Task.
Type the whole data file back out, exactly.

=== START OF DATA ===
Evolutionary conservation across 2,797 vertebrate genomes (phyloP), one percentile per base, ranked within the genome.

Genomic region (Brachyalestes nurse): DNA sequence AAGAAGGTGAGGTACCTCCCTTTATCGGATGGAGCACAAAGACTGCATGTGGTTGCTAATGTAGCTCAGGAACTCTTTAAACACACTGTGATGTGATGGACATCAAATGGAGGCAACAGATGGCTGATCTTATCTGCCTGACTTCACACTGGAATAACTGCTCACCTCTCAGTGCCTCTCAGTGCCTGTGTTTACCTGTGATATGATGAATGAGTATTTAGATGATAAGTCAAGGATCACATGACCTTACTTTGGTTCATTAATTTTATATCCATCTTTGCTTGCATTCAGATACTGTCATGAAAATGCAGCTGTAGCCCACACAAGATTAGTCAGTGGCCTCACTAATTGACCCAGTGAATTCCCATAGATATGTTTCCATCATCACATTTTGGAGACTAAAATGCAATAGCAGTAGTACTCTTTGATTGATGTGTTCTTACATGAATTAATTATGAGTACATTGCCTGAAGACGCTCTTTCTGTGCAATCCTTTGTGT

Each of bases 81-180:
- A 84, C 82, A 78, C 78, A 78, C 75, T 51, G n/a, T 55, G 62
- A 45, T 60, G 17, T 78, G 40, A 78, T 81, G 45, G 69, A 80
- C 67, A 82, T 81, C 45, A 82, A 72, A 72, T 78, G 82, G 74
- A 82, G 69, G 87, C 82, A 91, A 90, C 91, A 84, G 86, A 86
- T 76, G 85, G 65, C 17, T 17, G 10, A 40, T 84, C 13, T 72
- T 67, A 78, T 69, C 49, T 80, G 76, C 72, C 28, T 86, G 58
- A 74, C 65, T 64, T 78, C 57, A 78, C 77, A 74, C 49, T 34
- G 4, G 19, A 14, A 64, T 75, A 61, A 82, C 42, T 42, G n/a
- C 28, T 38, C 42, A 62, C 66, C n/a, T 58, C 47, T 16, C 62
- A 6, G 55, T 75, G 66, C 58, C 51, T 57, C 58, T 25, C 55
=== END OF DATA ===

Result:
Evolutionary conservation across 2,797 vertebrate genomes (phyloP), one percentile per base, ranked within the genome.

Genomic region (Brachyalestes nurse): DNA sequence AAGAAGGTGAGGTACCTCCCTTTATCGGATGGAGCACAAAGACTGCATGTGGTTGCTAATGTAGCTCAGGAACTCTTTAAACACACTGTGATGTGATGGACATCAAATGGAGGCAACAGATGGCTGATCTTATCTGCCTGACTTCACACTGGAATAACTGCTCACCTCTCAGTGCCTCTCAGTGCCTGTGTTTACCTGTGATATGATGAATGAGTATTTAGATGATAAGTCAAGGATCACATGACCTTACTTTGGTTCATTAATTTTATATCCATCTTTGCTTGCATTCAGATACTGTCATGAAAATGCAGCTGTAGCCCACACAAGATTAGTCAGTGGCCTCACTAATTGACCCAGTGAATTCCCATAGATATGTTTCCATCATCACATTTTGGAGACTAAAATGCAATAGCAGTAGTACTCTTTGATTGATGTGTTCTTACATGAATTAATTATGAGTACATTGCCTGAAGACGCTCTTTCTGTGCAATCCTTTGTGT

Each of bases 81-180:
- A 84, C 82, A 78, C 78, A 78, C 75, T 51, G n/a, T 55, G 62
- A 45, T 60, G 17, T 78, G 40, A 78, T 81, G 45, G 69, A 80
- C 67, A 82, T 81, C 45, A 82, A 72, A 72, T 78, G 82, G 74
- A 82, G 69, G 87, C 82, A 91, A 90, C 91, A 84, G 86, A 86
- T 76, G 85, G 65, C 17, T 17, G 10, A 40, T 84, C 13, T 72
- T 67, A 78, T 69, C 49, T 80, G 76, C 72, C 28, T 86, G 58
- A 74, C 65, T 64, T 78, C 57, A 78, C 77, A 74, C 49, T 34
- G 4, G 19, A 14, A 64, T 75, A 61, A 82, C 42, T 42, G n/a
- C 28, T 38, C 42, A 62, C 66, C n/a, T 58, C 47, T 16, C 62
- A 6, G 55, T 75, G 66, C 58, C 51, T 57, C 58, T 25, C 55